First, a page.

New York won’t issue ELD citations until state adopts rule

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Updated Jan 13, 2019

The state of New York has not been issuing citations to carriers or drivers for not using an electronic logging device, the state’s supreme court confirmed in a decision issued on New Year’s Eve. Such citations for non-compliance with the ELD mandate, which took effect in December 2017, will not be issued until the state adopts the U.S. DOT’s ELD rule into its own regulations, the court said.

The ruling applies to interstate and intrastate carriers, said an official from the New York Department of Transportation.

However, inspectors may still request to see an electronic logging device to verify hours of service compliance, though they cannot download or transmit any data from the device. Also, FMCSA can still hold carriers and drivers accountable for lack of compliance with the ELD mandate during compliance reviews and safety audits, says Collin Mooney, director of the Commercial Vehicle Safety Alliance.

According to the court’s opinion, filed by Judge Richard M. Platkin of the state’s Albany-based Supreme Court, state enforcers have not been issuing citations to this point and thereby haven’t been enforcing the mandate.

The decision came as part of an ongoing lawsuit filed by the Owner-Operator Independent Drivers Association. It claimed the state was enforcing the mandate despite not having adopted the federal ELD rule into state code.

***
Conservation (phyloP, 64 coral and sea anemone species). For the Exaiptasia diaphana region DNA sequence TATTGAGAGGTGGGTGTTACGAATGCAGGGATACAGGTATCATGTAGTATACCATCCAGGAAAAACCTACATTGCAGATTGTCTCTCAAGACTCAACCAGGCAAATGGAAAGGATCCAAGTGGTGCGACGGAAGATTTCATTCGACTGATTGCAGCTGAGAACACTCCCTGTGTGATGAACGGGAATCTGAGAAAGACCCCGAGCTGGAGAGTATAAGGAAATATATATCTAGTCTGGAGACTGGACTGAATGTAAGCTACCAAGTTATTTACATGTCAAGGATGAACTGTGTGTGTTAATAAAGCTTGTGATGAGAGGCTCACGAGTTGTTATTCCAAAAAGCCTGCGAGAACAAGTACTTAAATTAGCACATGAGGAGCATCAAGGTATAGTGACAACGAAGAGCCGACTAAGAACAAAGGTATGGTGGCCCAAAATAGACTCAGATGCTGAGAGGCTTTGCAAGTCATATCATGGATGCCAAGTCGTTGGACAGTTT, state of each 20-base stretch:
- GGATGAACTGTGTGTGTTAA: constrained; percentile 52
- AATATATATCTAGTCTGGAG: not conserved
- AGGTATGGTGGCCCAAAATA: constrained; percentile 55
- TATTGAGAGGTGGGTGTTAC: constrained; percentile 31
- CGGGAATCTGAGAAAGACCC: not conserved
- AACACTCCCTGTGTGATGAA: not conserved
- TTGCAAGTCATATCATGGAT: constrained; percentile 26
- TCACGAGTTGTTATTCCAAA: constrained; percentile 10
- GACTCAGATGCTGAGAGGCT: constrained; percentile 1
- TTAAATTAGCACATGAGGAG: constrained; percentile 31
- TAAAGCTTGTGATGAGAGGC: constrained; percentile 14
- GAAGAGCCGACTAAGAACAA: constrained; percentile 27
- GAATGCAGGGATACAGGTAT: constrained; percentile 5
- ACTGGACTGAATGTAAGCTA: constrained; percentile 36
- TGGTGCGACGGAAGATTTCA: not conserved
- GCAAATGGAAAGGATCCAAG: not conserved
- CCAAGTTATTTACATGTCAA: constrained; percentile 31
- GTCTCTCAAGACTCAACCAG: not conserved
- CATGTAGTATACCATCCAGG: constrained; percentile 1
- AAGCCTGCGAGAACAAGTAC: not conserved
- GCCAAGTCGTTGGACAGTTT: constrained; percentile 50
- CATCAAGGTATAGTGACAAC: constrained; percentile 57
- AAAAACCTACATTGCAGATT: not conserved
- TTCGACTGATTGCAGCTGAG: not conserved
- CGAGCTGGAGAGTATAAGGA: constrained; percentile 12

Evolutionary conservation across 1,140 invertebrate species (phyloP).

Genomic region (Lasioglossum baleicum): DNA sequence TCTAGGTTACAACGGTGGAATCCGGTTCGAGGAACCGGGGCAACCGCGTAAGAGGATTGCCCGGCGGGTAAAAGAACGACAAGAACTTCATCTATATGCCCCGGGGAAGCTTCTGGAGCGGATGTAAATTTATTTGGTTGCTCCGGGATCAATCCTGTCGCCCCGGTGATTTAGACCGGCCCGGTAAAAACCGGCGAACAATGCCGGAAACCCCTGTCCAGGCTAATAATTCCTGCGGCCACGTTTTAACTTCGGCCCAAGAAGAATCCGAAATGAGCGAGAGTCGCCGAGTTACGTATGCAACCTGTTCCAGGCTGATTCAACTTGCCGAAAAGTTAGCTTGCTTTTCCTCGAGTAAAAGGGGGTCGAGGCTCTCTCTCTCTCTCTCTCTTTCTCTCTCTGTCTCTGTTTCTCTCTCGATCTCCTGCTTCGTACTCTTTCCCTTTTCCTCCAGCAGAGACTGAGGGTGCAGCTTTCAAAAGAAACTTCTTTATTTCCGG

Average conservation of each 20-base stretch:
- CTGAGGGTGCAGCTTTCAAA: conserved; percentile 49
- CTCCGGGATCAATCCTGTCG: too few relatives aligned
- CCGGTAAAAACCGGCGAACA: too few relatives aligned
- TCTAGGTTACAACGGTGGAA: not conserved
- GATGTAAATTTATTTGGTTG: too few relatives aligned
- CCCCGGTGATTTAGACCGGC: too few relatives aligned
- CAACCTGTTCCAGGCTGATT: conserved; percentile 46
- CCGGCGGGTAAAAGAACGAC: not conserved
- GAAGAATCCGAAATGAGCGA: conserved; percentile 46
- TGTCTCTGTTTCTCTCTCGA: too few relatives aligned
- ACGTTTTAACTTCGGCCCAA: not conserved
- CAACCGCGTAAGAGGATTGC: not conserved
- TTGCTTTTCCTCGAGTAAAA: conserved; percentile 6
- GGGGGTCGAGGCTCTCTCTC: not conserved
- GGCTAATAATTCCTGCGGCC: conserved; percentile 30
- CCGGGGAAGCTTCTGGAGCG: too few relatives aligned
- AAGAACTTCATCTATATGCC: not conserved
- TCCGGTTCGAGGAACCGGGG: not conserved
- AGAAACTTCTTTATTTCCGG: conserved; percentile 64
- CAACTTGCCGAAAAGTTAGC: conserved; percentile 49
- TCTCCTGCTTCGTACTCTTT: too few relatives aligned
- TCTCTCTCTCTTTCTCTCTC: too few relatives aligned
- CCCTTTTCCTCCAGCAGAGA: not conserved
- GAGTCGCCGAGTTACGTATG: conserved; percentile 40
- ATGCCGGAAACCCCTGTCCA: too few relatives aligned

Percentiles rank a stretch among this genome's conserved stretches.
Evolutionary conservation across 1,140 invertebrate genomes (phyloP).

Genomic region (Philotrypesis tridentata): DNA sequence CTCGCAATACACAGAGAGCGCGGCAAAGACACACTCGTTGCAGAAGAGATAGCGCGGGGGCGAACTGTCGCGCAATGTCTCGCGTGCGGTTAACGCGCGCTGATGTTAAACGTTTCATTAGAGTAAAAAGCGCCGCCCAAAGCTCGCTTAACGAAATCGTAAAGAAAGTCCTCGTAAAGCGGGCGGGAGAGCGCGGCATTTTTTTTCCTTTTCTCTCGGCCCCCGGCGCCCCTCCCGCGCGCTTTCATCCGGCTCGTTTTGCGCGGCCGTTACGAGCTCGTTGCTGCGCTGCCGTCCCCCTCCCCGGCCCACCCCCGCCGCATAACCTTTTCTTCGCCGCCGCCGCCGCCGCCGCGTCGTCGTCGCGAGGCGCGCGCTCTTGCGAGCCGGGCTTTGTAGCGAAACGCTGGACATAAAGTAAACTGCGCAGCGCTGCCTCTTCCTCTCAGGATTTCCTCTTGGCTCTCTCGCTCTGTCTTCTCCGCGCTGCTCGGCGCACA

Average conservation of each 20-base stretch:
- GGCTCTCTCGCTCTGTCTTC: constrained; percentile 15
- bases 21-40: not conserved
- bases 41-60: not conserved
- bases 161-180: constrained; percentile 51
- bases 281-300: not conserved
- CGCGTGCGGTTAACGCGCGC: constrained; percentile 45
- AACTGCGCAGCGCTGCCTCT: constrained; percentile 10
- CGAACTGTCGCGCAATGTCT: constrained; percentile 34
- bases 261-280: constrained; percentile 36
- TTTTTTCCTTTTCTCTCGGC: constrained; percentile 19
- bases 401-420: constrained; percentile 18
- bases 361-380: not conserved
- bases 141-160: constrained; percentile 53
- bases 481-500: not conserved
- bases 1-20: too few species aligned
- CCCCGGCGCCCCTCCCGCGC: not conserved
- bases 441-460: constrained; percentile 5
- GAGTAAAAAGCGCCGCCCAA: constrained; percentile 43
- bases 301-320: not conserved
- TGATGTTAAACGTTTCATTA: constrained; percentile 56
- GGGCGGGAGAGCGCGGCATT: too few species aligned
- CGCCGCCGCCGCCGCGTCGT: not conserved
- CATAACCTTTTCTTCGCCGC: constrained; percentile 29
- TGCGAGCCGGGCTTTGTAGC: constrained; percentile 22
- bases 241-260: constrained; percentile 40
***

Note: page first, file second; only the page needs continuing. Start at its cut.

The court disagreed with OOIDA’s assertion that the state was enforcing the mandate, instead confirming that it hadn’t — and wouldn’t, pending the state’s adoption of the ELD rule. The NYDOT official, who declined to use his name for publication, said he couldn’t comment as to when the state would codify the ELD mandate, but that industry stakeholders should “keep watching” for it.

FMCSA requires that states adopt federal safety rules for the purpose of uniformity and so state enforcement personnel can enforce the regs.

OOIDA’s challenge to New York’s ELD enforcement is part of a broader initiative by the group to push back on enforcement in states that haven’t formally adopted the ELD mandate. However, many states have countered OOIDA’s stance, arguing they have the authority to enforce the rule despite the lack of specific adoption.

The New York court dismissed OOIDA’s other arguments against enforcement of the mandate within the state, such as that it violates drivers’ rights to privacy protections provided by the Fourth Amendment of the U.S. Constitution. Federal courts also rejected that argument in OOIDA’s lawsuit against the U.S. DOT, in which it sought to have the mandate overturned.

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